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Monday, March 16, 2009

Yahoo Reverses Web Strategy

Yahoo’s recent about-face on their web video strategy as reported in today’s New York Times offers a valuable parallel for healthcare marketers crafting an internet video strategy of their own. The article quotes Trip Chowdhry, a senior analyst for Global Equities Research as saying that Yahoo ‘s “expensive attempts to transport TV entertainment the Internet ‘were all disasters.’” This is because Yahoo developed shows without targeting any specific consumer need and applied a “one-way model…more of a TV mindset.”

Now Yahoo is starting with the consumer first, “finding their biggest audiences and then building short Web shows for those groups of people.” Examples of this new strategy include “Primetime in No Time,” a 2-5 minute recap of top prime time shows and their latest venture, “Spotlight to Nightlight,” which features short segments about celebrity mothers.

Following in Yahoo’s footsteps, many healthcare companies have started with similarly “company-focused” strategies regarding Internet videos. Often times, their YouTube channels are little more than a collection of videos they have lying around the office. Don’t get me wrong – these initial forays represent important first steps. The healthcare industry always faces special regulatory hurdles in adopting new media. However, like Yahoo, healthcare marketers are being rewarded with similarly low viewership. It is hard to find a healthcare company produced video that is seen by more than a few thousand people.

Like Yahoo, healthcare marketers would do well to start first with the community-figure out who your important online consumers are and see how you can add value through video. Do they want personal stories, how-to videos or even videos with a condition insider’s “gallows humor” twist to release tension through laughter? One of the key tenets of the whole social media movement is that listening is the first step finding a mutually beneficial agenda.

Just as our websites started out as brochure-ware in the ‘90s before evolving into the more interactive, engaging sites seen today, our healthcare Internet videos will need to make a similar leap to relevancy.

To see the full NYT article, click here.


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Monday, March 2, 2009

Putting a Face on Pharma

“Social media is the last best hope to redo the image of the pharmaceutical industry.” --Jack Barrette, Wego Health at 2009 ePharma conference

Sitting in the audience at ePharma, this statement really resonated with me. On-going, positive interactions offer the possibility of rebuilding the social capital that Pharma, and much of American business has lost over the past ten years. Social media provides the channel for Pharma to engage in meaningful one-to-one or one-to-many interactions with the people their products help.

Pharma has begun dipping it’s toes into the social media water, largely from a corporate media perspective. As social media moves from a corporate communications to a brand building tool, the question becomes “who should serve as the face of the brand?” I believe that physicians and scientists are an underutilized resource in the creation of a public persona for Pharma brands. If your medicine’s personality is warm, sincere or progressive, wouldn’t a warm, sincere or progressive physicians or scientists be a good representative of the brand?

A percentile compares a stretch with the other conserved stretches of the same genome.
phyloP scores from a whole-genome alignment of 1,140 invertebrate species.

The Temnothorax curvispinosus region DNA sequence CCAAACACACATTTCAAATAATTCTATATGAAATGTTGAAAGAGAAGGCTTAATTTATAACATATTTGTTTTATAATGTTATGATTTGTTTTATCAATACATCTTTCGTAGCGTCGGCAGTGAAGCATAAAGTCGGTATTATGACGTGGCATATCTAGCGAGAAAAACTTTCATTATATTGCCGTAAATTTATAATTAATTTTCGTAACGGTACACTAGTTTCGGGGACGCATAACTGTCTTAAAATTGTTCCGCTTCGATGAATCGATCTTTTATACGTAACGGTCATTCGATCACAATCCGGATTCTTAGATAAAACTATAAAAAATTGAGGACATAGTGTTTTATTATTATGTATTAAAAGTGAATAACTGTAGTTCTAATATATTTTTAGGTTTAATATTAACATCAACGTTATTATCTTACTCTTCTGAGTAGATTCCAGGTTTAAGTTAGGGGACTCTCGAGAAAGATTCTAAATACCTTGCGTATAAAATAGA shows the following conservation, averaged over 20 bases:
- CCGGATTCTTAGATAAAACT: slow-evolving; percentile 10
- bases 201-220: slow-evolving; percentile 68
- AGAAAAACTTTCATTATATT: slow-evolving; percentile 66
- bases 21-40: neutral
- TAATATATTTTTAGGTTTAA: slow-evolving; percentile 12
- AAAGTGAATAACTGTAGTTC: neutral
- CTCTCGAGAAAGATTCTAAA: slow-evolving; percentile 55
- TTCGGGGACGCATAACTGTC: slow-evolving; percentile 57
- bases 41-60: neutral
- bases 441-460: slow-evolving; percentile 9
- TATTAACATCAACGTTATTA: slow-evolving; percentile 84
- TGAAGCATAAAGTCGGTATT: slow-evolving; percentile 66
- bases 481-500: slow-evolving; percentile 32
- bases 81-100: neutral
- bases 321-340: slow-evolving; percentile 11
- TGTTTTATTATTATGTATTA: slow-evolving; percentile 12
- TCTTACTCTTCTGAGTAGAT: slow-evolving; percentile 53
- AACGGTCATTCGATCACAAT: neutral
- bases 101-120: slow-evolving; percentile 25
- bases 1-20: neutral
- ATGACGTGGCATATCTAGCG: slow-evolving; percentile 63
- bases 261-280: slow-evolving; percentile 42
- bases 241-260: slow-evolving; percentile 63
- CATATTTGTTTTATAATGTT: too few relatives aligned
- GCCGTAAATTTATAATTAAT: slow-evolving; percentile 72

I remember sitting in a POA meeting and being blown away by the sincerity, warmth and caring conveyed by a Zoloft team physician talking about his patients. I thought, if only the public could meet Dr. John, see how pharmaceutical employees really care, then maybe we had a chance at redemption (and that was in the pre-Vioxx days, before Pharma sunk to it’s all time lows of today).

So what form could this interaction take?

Go to the community: Some brand’s relationship marketing materials already contain columns of advice from their team physicians. Why not make it live by offering your physician to spend an hour in a chat room or forum of a patient community. Physicians obviously know how to report an Adverse Event or how to shut down an off-label discussion. The key is to be upfront about any constraints. Providing a medical expert for an hour or two could be of real value to a community.

Get in the debate: Astra Zeneca used YouTube to respond to the article “ 8 Drugs Doctors Would Never Take.” The company placed a video on YouTube of their team physician, Dr. Doug Levine, discussing why the company believed that the article was misleading in regards to Nexium and Prilosec. Astra Zeneca further girded the credibility of their response by providing relevant websites for people to gain more information. This represents a real step up from the usual corporate spokesperson response in print.

Use a digital megaphone: Putting a video on YouTube is an excellent way to convey a company’s point-of-view. However, most pharmaceutical videos are seen by very few people. After 7 months of availability, the Astra Zeneca video referenced above was only viewed by 4,000 people. A quick Google search did not turn up the video in the first 3 pages which is far more trouble than what most consumers are willing to take to find information. Applying a little SEO/SEM would go a long way to getting your message heard.

Be proactive: There is no need to wait for an issue to start using social media. Create a platform. In fact, many pharmaceutical companies are starting to do just that. Novartis regularly issues press updates over Twitter. Various companies such as J&J and Abbott have YouTube channels.

There is an opportunity to build on this presence by presenting more of a point of view and soliciting one back. Congress has recently launched their House and Senate hubs to provide increased “access and transparency” to the workings of government. There’s even a little personality thrown in-Nancy Pelosi’s channel offers “Capitol Cat Cam.” Consumers are increasingly lodging their opinions about companies and brands using social media and it is important that Pharmaceutical companies have a “like” platform from which to respond.

But no matter what form your interaction takes, it is important to be authentic and genuine. One of the learnings from Dell Hell according to Mei Lin Fung from the Institute of Service Organization Excellence Inc is that you need to “Think before you talk—but always be yourself.” Showing your authentically caring and transparent self, putting a real face on Pharma presents the first opportunity in a long time to regaining the trust of the American public.